Polish-American Heritage Month is a national event celebrating Polish history, culture and pride. The idea was conceived in Philadelphia in 1981 by Michael Blichasz, a fourth generation Polish-American and was celebrated for five years in Pennsylvania. Originally observed in August, it focused on the contributions of less famous Polish-Americans who had, nevertheless, made an impact on American life. In 1986 the national leadership of the Polish American Congress joined the Polish American Heritage Month Committee to expand the program nationwide. At that time the campaign period was moved from August to October to enable school children to take part more easily and October is the month when the first Polish settlers came to Jamestown Virginia in 1607.
At about this same time, the Polish Heritage Committee was formed in Northampton with a focus on celebrating the contributions of General Casimir Pulaski, a Polish-born patriot who founded the American cavalry and assisted General George Washington’s fight for victory in our own Revolutionary War.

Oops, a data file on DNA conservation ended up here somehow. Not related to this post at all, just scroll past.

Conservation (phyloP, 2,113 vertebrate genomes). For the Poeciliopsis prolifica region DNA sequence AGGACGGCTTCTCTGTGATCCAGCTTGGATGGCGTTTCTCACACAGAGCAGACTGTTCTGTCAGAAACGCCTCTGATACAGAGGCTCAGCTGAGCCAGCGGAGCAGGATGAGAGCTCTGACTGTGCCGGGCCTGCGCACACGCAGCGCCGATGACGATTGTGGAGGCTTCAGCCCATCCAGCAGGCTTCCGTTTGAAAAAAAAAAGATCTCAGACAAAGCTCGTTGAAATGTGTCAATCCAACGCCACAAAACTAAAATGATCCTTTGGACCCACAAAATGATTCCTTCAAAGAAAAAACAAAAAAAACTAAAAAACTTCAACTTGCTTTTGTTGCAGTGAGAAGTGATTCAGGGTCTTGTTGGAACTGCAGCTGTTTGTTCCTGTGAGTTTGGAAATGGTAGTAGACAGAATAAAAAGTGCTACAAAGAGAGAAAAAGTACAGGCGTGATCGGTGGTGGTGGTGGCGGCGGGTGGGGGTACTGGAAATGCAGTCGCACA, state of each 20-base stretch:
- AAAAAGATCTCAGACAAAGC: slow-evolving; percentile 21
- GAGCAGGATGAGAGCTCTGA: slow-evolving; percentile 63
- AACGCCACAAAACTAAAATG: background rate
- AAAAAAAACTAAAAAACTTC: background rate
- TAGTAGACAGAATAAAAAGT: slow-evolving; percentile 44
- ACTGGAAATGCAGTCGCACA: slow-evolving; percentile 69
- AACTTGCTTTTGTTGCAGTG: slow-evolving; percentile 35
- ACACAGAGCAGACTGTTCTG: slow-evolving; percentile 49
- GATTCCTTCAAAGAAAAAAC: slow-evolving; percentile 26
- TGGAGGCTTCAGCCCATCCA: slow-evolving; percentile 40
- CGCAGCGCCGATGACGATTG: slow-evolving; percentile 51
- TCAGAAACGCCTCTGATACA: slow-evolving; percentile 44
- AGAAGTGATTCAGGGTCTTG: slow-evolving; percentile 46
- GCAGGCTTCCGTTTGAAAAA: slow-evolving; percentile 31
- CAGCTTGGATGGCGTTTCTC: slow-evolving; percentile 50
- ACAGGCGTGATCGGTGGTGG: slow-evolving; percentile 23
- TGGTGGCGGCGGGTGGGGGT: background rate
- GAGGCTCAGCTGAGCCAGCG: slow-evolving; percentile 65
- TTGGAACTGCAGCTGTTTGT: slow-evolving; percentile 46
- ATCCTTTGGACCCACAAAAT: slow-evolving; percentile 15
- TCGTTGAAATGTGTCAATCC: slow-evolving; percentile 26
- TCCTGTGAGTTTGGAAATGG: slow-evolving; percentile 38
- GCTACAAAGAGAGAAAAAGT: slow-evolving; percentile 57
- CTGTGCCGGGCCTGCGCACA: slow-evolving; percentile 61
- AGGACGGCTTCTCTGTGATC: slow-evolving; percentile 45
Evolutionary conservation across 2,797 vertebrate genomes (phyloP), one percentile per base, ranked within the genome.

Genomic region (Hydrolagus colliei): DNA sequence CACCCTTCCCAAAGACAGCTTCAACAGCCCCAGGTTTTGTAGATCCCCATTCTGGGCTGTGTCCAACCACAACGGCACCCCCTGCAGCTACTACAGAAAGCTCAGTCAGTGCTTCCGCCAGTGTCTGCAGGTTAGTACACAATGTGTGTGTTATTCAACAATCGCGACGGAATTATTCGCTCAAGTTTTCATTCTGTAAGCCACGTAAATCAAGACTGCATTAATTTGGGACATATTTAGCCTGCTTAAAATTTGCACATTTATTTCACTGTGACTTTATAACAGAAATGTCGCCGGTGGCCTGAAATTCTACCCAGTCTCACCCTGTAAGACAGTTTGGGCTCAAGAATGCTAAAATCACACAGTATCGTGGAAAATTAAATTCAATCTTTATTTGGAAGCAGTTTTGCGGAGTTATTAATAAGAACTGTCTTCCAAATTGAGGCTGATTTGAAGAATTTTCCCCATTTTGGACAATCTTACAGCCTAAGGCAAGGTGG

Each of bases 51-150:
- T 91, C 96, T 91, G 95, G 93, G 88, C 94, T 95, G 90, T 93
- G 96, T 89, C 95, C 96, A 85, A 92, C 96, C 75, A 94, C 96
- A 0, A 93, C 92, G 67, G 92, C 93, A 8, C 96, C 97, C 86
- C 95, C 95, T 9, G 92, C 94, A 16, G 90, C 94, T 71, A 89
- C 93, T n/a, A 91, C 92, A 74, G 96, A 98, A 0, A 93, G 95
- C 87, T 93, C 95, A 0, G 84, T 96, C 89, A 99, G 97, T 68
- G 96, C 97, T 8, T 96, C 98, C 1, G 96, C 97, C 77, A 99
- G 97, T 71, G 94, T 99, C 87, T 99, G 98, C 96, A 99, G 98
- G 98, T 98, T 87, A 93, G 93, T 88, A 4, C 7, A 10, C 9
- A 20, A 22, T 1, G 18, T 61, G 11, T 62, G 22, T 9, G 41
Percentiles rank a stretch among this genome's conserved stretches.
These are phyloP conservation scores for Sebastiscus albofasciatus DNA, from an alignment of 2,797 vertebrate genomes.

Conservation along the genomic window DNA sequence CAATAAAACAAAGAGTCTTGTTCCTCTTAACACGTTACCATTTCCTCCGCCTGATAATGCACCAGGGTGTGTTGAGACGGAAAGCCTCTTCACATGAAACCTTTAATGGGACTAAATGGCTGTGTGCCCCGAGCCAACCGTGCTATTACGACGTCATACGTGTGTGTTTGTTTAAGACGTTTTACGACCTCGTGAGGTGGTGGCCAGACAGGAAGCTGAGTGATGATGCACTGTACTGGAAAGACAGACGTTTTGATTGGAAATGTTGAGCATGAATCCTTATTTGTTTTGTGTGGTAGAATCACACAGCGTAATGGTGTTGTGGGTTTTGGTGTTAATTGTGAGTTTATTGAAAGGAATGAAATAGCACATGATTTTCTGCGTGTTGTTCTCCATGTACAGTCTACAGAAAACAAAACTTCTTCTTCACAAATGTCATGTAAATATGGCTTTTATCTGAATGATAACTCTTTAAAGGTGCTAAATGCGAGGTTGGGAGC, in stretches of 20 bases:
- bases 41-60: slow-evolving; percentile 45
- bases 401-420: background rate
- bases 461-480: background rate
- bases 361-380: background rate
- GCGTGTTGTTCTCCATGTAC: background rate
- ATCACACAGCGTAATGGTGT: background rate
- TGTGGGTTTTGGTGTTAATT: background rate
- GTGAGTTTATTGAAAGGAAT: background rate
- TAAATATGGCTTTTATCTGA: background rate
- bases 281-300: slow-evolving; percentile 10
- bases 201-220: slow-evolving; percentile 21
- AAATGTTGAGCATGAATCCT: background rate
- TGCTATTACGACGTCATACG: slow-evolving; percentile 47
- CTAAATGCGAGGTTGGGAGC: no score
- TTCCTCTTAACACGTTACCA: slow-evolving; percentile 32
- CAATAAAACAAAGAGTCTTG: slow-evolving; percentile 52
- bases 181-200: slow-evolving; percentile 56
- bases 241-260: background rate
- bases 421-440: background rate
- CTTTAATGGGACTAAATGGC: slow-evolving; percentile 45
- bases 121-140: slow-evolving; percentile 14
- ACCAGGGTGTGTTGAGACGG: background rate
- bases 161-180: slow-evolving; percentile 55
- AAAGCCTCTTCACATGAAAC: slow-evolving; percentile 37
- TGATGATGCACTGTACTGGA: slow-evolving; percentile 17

This has grown into a full day of celebration coinciding with Columbus Day in October each year when local churches, civic groups, schools, marching bands, military units and Polish-American organizations hold their annual parade on King and Main Streets of this city. The day begins with a Polish-American High Mass at Saint Elizabeth Ann Seton Parish Church on King Street starting at 10:00 am and is followed by a parade through the center of the city to Pulaski Park on Main Street.
Here, we join our elected representatives to offer tributes to our Polish-American heritage and culture with speeches, presentations and musical performances reminiscent of traditional Americana. The festivities conclude with a light buffet in the community room of the Saint Elizabeth Ann Seton Parish on Hawley Street.
You are invited to visit Northampton this Columbus Day on October 9 and join the festivities to observe your Polish heritage and the role that this has played in United States history.